“I wanted to experiment with the definition of garments. What would happen if, when you described a pair of jeans, you were actually talking about a blouson? It was the beginning of a new set of archetypes, around which we built a wardrobe that plays with the idea of misinterpretation.”
– Jonny Johansson, Creative Director of Acne Studios.
A collection of purposeful misinterpretations, leading to a liberated mode of dressing.
Key garments are cut and constructed as if they are something else. Natural fabrics appear artificial. Layering blurs perception.
Jeans are cut as a blouson, with a long fly as fastening, authentic pocket construction and belt loops at the waist.
A neon yellow suit is actually linen, the natural fibres making the intense dye luminescent. It’s the same for the neon-dyed wool trim on a rib knit vest.
The functional details of an M-1965 field jacket are cut as a city coat; also misinterpreted as a coat is a polo shirt, with polo collar and ribbed cuff.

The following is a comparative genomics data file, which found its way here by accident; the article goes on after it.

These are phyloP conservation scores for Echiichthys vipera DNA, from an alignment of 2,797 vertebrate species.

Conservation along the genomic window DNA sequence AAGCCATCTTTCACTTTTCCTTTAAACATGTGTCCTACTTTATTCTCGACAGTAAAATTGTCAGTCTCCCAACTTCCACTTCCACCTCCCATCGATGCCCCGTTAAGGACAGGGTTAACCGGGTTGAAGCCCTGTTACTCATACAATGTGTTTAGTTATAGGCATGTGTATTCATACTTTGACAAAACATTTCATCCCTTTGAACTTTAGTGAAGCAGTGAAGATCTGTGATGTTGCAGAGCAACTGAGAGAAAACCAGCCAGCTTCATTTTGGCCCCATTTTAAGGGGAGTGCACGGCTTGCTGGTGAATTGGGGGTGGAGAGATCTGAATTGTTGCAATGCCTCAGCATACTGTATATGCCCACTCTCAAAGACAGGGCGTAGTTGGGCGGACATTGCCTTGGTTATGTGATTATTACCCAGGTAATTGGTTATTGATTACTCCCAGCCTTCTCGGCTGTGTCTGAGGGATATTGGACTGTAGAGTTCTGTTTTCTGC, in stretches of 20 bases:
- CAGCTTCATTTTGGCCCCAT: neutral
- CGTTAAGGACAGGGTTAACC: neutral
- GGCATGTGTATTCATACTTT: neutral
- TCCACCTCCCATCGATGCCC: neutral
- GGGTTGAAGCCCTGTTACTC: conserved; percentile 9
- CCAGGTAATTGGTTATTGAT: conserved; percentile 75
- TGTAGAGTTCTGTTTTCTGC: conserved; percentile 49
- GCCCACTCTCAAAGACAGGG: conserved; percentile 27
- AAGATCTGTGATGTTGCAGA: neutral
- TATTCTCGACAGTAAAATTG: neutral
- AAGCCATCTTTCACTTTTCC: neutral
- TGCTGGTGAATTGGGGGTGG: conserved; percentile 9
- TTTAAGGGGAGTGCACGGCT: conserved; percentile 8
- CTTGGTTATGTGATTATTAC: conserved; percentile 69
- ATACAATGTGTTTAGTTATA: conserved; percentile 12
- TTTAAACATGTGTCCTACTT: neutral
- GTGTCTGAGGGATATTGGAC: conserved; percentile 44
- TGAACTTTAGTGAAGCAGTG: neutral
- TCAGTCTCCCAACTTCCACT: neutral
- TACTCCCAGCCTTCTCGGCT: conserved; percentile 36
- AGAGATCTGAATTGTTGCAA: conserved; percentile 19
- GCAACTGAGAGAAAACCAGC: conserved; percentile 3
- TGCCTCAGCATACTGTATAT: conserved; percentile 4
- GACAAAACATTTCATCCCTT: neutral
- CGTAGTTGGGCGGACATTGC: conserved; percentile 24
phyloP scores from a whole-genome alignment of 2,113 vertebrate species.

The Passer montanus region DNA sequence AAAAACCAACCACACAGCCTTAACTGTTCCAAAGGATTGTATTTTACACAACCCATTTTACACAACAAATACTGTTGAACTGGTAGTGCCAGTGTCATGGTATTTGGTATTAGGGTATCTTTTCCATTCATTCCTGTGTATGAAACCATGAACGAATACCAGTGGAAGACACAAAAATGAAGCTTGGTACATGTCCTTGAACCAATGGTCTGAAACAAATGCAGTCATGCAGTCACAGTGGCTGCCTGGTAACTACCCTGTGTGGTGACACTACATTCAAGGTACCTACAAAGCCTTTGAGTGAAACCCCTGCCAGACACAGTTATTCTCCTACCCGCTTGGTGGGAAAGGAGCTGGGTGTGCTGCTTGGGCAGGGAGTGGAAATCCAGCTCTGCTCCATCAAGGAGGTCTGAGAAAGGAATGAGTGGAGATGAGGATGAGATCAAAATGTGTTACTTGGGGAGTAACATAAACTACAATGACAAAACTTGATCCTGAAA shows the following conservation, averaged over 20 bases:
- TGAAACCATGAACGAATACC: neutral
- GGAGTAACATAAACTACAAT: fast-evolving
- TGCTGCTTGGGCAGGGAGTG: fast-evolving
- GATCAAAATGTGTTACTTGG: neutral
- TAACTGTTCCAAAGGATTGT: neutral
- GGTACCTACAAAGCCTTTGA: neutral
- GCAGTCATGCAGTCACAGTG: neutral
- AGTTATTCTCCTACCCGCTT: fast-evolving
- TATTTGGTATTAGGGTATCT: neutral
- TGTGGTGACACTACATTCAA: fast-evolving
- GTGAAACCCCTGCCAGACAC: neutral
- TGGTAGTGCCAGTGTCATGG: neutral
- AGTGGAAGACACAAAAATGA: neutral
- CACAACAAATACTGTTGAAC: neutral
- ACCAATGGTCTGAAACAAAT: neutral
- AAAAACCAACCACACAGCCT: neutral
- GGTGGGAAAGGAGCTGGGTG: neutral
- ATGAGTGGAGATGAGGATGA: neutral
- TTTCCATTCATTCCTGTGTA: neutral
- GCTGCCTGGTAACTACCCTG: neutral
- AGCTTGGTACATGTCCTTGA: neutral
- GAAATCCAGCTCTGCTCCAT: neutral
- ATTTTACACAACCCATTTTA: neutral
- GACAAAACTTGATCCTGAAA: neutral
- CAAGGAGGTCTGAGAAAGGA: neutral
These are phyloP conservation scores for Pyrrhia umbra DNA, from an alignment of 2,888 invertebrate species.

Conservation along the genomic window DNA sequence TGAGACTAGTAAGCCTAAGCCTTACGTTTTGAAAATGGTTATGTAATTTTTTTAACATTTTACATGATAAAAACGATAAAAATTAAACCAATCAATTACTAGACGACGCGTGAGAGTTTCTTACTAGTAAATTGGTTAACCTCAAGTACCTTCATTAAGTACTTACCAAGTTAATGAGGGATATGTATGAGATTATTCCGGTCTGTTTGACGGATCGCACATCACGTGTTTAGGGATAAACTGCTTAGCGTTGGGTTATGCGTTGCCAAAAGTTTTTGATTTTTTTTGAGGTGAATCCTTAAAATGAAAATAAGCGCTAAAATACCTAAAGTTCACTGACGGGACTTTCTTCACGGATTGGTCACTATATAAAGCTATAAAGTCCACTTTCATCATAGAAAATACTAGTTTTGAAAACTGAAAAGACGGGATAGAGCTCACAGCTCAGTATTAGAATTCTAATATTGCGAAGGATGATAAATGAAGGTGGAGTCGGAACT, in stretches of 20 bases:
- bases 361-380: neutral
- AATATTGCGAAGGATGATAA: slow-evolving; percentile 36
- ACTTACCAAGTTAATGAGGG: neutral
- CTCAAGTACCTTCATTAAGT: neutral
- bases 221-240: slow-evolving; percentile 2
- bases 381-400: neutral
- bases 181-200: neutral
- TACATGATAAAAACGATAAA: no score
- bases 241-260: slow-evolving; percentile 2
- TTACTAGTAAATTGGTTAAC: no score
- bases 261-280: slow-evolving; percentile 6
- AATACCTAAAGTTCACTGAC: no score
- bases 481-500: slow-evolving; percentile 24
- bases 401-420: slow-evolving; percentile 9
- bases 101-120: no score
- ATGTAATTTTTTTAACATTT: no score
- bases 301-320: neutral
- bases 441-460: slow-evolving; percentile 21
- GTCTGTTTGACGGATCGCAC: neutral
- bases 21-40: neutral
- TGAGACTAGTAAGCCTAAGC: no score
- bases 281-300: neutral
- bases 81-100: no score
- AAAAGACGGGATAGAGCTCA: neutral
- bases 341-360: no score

A neon yellow vest is knitted like a bathroom loofah. Sweaters appear to have the texture of body scrub towels.
The tradition of tapestry is turned into a hyper-reality with a digital image of the Stockholm archipelago, cut roughly and used as panels on tops.
White waxed cotton trousers have a layer of neon mesh beneath, which glows through from the inside.
Tech jackets are tailored as tuxedos in feather light nylon. Waists are defined by drawstrings, the collar tech satin. Tailored trousers also come in super light nylon.
Loafers are like sponges; sneakers combine a sleek racer shape with a chunkier front. Bags are woven like blankets, using the fabrics of the collection.
The artist Dawn Bendick has created new sculptures for the show in dichroic glass that play with colour and light. The glow of the works provided an inspiration for the collection itself.